So this season, he's experiencing a boost in Corsi, a higher on-ice shooting%, an elevated PDO, but a decline in production from 2.69 EV pts/60 last year to 2.26 EV pts/60 this season. Just from looking at PDO, Seguin should be having good luck, and instead his actual even-strength output is down across the board. PDO does not capture why, nor does it show that he's actually getting lucky in the offensive end of the ice. Therefore, it cannot be concluded that his production will change either way based solely on a high PDO.

(Since the purpose of this post is to demonstrate that PDO as it is frequently used doesn't always capture good and bad luck on an individual player level, exactly why Seguin's production is down isn't really relevant to this discussion. I suspect though that it's because his individual shooting% is below what his true talent mean could be. Behind the Net shows that he's shooting below 6% this year, compared to the 8.3% he shot last year. Of course, there's also the possibility that he's David Booth 2.0. Also note his frequent linemate Brad Marchand shooting near 14% in each of the last two years. That's probably the source of the high on-ice shooting% number Seguin's PDO has enjoyed.)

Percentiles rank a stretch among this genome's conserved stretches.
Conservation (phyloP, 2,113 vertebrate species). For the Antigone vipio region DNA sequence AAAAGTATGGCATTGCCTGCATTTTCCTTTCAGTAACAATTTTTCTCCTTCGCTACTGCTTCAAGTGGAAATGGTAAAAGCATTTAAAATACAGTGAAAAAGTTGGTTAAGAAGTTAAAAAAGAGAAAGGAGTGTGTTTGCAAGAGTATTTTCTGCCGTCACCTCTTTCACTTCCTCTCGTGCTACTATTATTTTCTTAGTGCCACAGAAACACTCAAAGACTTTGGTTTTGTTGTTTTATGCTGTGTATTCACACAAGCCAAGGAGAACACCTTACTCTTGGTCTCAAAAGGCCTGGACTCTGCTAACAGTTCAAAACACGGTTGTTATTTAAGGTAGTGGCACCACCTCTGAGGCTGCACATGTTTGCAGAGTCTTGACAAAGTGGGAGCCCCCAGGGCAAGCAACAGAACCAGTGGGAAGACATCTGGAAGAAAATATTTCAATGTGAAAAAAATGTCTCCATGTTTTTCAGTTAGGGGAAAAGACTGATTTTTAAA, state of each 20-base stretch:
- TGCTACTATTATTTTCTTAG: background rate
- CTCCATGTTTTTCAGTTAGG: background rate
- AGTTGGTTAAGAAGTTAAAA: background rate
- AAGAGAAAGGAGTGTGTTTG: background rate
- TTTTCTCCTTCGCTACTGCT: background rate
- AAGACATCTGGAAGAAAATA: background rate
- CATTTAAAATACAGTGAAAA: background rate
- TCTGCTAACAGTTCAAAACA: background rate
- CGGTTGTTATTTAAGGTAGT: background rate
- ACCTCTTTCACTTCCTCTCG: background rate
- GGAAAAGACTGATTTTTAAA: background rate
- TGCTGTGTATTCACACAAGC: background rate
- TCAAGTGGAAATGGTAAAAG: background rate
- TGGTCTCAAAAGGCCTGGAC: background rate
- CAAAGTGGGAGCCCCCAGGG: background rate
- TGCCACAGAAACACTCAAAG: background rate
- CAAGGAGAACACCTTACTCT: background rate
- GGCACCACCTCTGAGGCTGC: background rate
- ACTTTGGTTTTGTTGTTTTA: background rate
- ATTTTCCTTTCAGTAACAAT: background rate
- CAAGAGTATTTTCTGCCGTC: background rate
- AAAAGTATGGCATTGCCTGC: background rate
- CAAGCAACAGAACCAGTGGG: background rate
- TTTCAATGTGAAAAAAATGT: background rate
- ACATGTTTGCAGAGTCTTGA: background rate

The second real problem I have with PDO on an individual level is the idea that all players will have an individual mean PDO of 1.000 and any deviation from that is due to variance. We already know that on-ice shooting% and save% are unrelated, so let's ignore the part of PDO that a player can't control and assume that on-ice save% will regress towards your goalie's true-talent mean save%. This leaves a player's on-ice shooting% as the aspect of PDO a player can control to some degree.

If I remember what I read a while ago, Gabe Desjardins argued that there was no such thing as discernible shooting skill, and all offensive output was the result of either puck possession, luck, or a combination thereof. Someone else (I want to say it was David Johnson of HockeyAnalysis.com, but I'm really not sure and I don't want to put words in anyone's mouth) disagreed, arguing that elite players demonstrate consistently superior shooting abilities. I tend to agree with this dissenting opinion, largely because I live in a market that sees David Booth play more frequently than anyone else and holy hell that man can't shoot the puck in the net. As a result, I have a tough time believing that there is no difference in skill between him, a 4th line crash-and-banger, and say, career 17.3% shooter Steven Stamkos or career 15% shooter Sidney Crosby.